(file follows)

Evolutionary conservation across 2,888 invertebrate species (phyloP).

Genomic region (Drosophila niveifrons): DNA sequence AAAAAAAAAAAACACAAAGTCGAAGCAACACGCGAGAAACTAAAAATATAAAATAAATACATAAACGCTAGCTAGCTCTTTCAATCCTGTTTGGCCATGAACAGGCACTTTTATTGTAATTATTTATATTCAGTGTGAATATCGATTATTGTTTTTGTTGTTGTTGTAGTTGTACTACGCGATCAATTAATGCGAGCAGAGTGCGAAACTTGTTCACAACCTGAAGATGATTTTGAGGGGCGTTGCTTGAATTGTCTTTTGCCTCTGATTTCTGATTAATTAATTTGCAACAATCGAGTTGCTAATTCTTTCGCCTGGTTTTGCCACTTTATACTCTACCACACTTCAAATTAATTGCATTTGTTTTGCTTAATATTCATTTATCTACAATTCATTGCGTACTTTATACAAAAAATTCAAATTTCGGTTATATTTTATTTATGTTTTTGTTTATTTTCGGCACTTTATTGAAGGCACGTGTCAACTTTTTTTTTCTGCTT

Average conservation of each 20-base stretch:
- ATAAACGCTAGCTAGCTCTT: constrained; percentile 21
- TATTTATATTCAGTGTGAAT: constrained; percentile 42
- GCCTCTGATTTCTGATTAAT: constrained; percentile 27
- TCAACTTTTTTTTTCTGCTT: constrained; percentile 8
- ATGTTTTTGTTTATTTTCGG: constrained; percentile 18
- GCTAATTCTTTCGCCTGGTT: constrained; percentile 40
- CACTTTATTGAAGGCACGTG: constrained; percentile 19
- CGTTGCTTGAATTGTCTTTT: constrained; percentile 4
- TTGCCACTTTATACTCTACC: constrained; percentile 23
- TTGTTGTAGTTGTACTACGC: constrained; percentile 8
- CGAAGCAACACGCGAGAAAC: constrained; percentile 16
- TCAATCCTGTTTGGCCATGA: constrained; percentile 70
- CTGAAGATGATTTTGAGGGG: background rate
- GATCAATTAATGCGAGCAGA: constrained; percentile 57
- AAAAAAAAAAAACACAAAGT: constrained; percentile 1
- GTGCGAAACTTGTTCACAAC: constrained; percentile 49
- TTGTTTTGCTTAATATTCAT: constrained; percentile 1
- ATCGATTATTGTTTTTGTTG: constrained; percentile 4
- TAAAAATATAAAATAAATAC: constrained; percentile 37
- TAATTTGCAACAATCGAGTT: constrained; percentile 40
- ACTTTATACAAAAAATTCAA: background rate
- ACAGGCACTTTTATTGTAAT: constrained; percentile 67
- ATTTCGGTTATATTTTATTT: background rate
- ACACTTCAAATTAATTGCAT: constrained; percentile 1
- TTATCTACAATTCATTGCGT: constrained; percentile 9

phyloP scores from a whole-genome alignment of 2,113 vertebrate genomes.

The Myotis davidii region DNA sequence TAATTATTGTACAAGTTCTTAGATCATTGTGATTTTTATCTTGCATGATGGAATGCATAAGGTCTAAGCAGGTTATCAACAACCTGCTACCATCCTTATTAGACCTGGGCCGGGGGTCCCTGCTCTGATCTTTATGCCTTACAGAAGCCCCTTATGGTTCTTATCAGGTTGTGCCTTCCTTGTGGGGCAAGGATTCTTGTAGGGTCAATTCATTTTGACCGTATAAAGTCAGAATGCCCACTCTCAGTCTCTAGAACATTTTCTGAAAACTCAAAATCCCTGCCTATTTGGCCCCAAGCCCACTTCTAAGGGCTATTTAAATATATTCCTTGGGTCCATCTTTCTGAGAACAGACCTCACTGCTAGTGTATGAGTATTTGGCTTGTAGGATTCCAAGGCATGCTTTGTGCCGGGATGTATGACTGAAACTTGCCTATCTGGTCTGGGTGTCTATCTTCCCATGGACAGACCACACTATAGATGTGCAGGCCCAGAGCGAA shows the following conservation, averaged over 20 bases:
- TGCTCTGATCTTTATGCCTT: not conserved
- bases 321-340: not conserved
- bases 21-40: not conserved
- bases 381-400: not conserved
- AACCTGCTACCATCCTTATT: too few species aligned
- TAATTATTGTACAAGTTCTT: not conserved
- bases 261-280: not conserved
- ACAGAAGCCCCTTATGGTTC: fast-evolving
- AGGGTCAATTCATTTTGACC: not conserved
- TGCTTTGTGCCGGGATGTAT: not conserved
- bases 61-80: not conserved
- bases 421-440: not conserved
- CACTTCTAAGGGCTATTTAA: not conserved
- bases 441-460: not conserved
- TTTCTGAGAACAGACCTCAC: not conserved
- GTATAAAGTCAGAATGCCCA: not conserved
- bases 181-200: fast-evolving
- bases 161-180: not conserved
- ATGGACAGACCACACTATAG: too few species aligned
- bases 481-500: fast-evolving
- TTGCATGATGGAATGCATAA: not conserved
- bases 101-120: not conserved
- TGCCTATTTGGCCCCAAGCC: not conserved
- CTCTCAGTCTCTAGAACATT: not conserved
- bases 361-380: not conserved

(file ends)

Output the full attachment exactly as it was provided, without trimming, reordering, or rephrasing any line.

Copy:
Evolutionary conservation across 2,888 invertebrate species (phyloP).

Genomic region (Drosophila niveifrons): DNA sequence AAAAAAAAAAAACACAAAGTCGAAGCAACACGCGAGAAACTAAAAATATAAAATAAATACATAAACGCTAGCTAGCTCTTTCAATCCTGTTTGGCCATGAACAGGCACTTTTATTGTAATTATTTATATTCAGTGTGAATATCGATTATTGTTTTTGTTGTTGTTGTAGTTGTACTACGCGATCAATTAATGCGAGCAGAGTGCGAAACTTGTTCACAACCTGAAGATGATTTTGAGGGGCGTTGCTTGAATTGTCTTTTGCCTCTGATTTCTGATTAATTAATTTGCAACAATCGAGTTGCTAATTCTTTCGCCTGGTTTTGCCACTTTATACTCTACCACACTTCAAATTAATTGCATTTGTTTTGCTTAATATTCATTTATCTACAATTCATTGCGTACTTTATACAAAAAATTCAAATTTCGGTTATATTTTATTTATGTTTTTGTTTATTTTCGGCACTTTATTGAAGGCACGTGTCAACTTTTTTTTTCTGCTT

Average conservation of each 20-base stretch:
- ATAAACGCTAGCTAGCTCTT: constrained; percentile 21
- TATTTATATTCAGTGTGAAT: constrained; percentile 42
- GCCTCTGATTTCTGATTAAT: constrained; percentile 27
- TCAACTTTTTTTTTCTGCTT: constrained; percentile 8
- ATGTTTTTGTTTATTTTCGG: constrained; percentile 18
- GCTAATTCTTTCGCCTGGTT: constrained; percentile 40
- CACTTTATTGAAGGCACGTG: constrained; percentile 19
- CGTTGCTTGAATTGTCTTTT: constrained; percentile 4
- TTGCCACTTTATACTCTACC: constrained; percentile 23
- TTGTTGTAGTTGTACTACGC: constrained; percentile 8
- CGAAGCAACACGCGAGAAAC: constrained; percentile 16
- TCAATCCTGTTTGGCCATGA: constrained; percentile 70
- CTGAAGATGATTTTGAGGGG: background rate
- GATCAATTAATGCGAGCAGA: constrained; percentile 57
- AAAAAAAAAAAACACAAAGT: constrained; percentile 1
- GTGCGAAACTTGTTCACAAC: constrained; percentile 49
- TTGTTTTGCTTAATATTCAT: constrained; percentile 1
- ATCGATTATTGTTTTTGTTG: constrained; percentile 4
- TAAAAATATAAAATAAATAC: constrained; percentile 37
- TAATTTGCAACAATCGAGTT: constrained; percentile 40
- ACTTTATACAAAAAATTCAA: background rate
- ACAGGCACTTTTATTGTAAT: constrained; percentile 67
- ATTTCGGTTATATTTTATTT: background rate
- ACACTTCAAATTAATTGCAT: constrained; percentile 1
- TTATCTACAATTCATTGCGT: constrained; percentile 9

phyloP scores from a whole-genome alignment of 2,113 vertebrate genomes.

The Myotis davidii region DNA sequence TAATTATTGTACAAGTTCTTAGATCATTGTGATTTTTATCTTGCATGATGGAATGCATAAGGTCTAAGCAGGTTATCAACAACCTGCTACCATCCTTATTAGACCTGGGCCGGGGGTCCCTGCTCTGATCTTTATGCCTTACAGAAGCCCCTTATGGTTCTTATCAGGTTGTGCCTTCCTTGTGGGGCAAGGATTCTTGTAGGGTCAATTCATTTTGACCGTATAAAGTCAGAATGCCCACTCTCAGTCTCTAGAACATTTTCTGAAAACTCAAAATCCCTGCCTATTTGGCCCCAAGCCCACTTCTAAGGGCTATTTAAATATATTCCTTGGGTCCATCTTTCTGAGAACAGACCTCACTGCTAGTGTATGAGTATTTGGCTTGTAGGATTCCAAGGCATGCTTTGTGCCGGGATGTATGACTGAAACTTGCCTATCTGGTCTGGGTGTCTATCTTCCCATGGACAGACCACACTATAGATGTGCAGGCCCAGAGCGAA shows the following conservation, averaged over 20 bases:
- TGCTCTGATCTTTATGCCTT: not conserved
- bases 321-340: not conserved
- bases 21-40: not conserved
- bases 381-400: not conserved
- AACCTGCTACCATCCTTATT: too few species aligned
- TAATTATTGTACAAGTTCTT: not conserved
- bases 261-280: not conserved
- ACAGAAGCCCCTTATGGTTC: fast-evolving
- AGGGTCAATTCATTTTGACC: not conserved
- TGCTTTGTGCCGGGATGTAT: not conserved
- bases 61-80: not conserved
- bases 421-440: not conserved
- CACTTCTAAGGGCTATTTAA: not conserved
- bases 441-460: not conserved
- TTTCTGAGAACAGACCTCAC: not conserved
- GTATAAAGTCAGAATGCCCA: not conserved
- bases 181-200: fast-evolving
- bases 161-180: not conserved
- ATGGACAGACCACACTATAG: too few species aligned
- bases 481-500: fast-evolving
- TTGCATGATGGAATGCATAA: not conserved
- bases 101-120: not conserved
- TGCCTATTTGGCCCCAAGCC: not conserved
- CTCTCAGTCTCTAGAACATT: not conserved
- bases 361-380: not conserved